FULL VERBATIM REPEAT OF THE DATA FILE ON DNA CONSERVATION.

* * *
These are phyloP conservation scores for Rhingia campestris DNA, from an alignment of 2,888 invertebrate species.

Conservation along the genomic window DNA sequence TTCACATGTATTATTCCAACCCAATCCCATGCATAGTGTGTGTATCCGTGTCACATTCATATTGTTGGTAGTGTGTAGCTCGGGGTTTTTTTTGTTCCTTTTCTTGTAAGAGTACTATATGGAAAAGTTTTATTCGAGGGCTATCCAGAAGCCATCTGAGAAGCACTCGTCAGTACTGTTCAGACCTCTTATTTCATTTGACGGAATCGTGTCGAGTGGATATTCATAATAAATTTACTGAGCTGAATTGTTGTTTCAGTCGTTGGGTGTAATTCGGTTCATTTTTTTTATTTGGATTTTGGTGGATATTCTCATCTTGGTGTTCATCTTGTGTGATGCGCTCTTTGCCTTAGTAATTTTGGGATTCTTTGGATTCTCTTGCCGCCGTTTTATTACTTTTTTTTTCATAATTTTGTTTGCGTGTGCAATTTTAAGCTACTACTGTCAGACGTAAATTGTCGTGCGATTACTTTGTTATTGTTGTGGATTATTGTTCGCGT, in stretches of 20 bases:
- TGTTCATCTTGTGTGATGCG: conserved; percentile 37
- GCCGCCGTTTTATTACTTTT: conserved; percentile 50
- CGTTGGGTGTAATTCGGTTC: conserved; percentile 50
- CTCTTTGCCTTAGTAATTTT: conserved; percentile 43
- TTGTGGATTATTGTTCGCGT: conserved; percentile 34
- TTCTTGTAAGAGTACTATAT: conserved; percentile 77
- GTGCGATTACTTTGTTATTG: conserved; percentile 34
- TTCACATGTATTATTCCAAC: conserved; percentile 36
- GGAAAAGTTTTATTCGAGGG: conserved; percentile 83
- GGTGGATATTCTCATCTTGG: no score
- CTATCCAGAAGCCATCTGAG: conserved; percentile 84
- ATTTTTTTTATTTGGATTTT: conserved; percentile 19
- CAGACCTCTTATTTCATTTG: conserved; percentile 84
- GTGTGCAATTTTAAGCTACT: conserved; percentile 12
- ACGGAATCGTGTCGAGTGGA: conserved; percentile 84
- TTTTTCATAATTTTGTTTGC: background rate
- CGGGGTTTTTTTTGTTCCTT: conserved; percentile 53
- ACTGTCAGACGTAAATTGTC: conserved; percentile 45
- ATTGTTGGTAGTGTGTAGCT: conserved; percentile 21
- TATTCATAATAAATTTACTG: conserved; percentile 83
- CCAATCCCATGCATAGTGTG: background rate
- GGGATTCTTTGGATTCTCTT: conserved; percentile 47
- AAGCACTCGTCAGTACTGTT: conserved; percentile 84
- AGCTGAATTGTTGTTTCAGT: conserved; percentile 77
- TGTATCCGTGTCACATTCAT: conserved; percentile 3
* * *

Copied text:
These are phyloP conservation scores for Rhingia campestris DNA, from an alignment of 2,888 invertebrate species.

Conservation along the genomic window DNA sequence TTCACATGTATTATTCCAACCCAATCCCATGCATAGTGTGTGTATCCGTGTCACATTCATATTGTTGGTAGTGTGTAGCTCGGGGTTTTTTTTGTTCCTTTTCTTGTAAGAGTACTATATGGAAAAGTTTTATTCGAGGGCTATCCAGAAGCCATCTGAGAAGCACTCGTCAGTACTGTTCAGACCTCTTATTTCATTTGACGGAATCGTGTCGAGTGGATATTCATAATAAATTTACTGAGCTGAATTGTTGTTTCAGTCGTTGGGTGTAATTCGGTTCATTTTTTTTATTTGGATTTTGGTGGATATTCTCATCTTGGTGTTCATCTTGTGTGATGCGCTCTTTGCCTTAGTAATTTTGGGATTCTTTGGATTCTCTTGCCGCCGTTTTATTACTTTTTTTTTCATAATTTTGTTTGCGTGTGCAATTTTAAGCTACTACTGTCAGACGTAAATTGTCGTGCGATTACTTTGTTATTGTTGTGGATTATTGTTCGCGT, in stretches of 20 bases:
- TGTTCATCTTGTGTGATGCG: conserved; percentile 37
- GCCGCCGTTTTATTACTTTT: conserved; percentile 50
- CGTTGGGTGTAATTCGGTTC: conserved; percentile 50
- CTCTTTGCCTTAGTAATTTT: conserved; percentile 43
- TTGTGGATTATTGTTCGCGT: conserved; percentile 34
- TTCTTGTAAGAGTACTATAT: conserved; percentile 77
- GTGCGATTACTTTGTTATTG: conserved; percentile 34
- TTCACATGTATTATTCCAAC: conserved; percentile 36
- GGAAAAGTTTTATTCGAGGG: conserved; percentile 83
- GGTGGATATTCTCATCTTGG: no score
- CTATCCAGAAGCCATCTGAG: conserved; percentile 84
- ATTTTTTTTATTTGGATTTT: conserved; percentile 19
- CAGACCTCTTATTTCATTTG: conserved; percentile 84
- GTGTGCAATTTTAAGCTACT: conserved; percentile 12
- ACGGAATCGTGTCGAGTGGA: conserved; percentile 84
- TTTTTCATAATTTTGTTTGC: background rate
- CGGGGTTTTTTTTGTTCCTT: conserved; percentile 53
- ACTGTCAGACGTAAATTGTC: conserved; percentile 45
- ATTGTTGGTAGTGTGTAGCT: conserved; percentile 21
- TATTCATAATAAATTTACTG: conserved; percentile 83
- CCAATCCCATGCATAGTGTG: background rate
- GGGATTCTTTGGATTCTCTT: conserved; percentile 47
- AAGCACTCGTCAGTACTGTT: conserved; percentile 84
- AGCTGAATTGTTGTTTCAGT: conserved; percentile 77
- TGTATCCGTGTCACATTCAT: conserved; percentile 3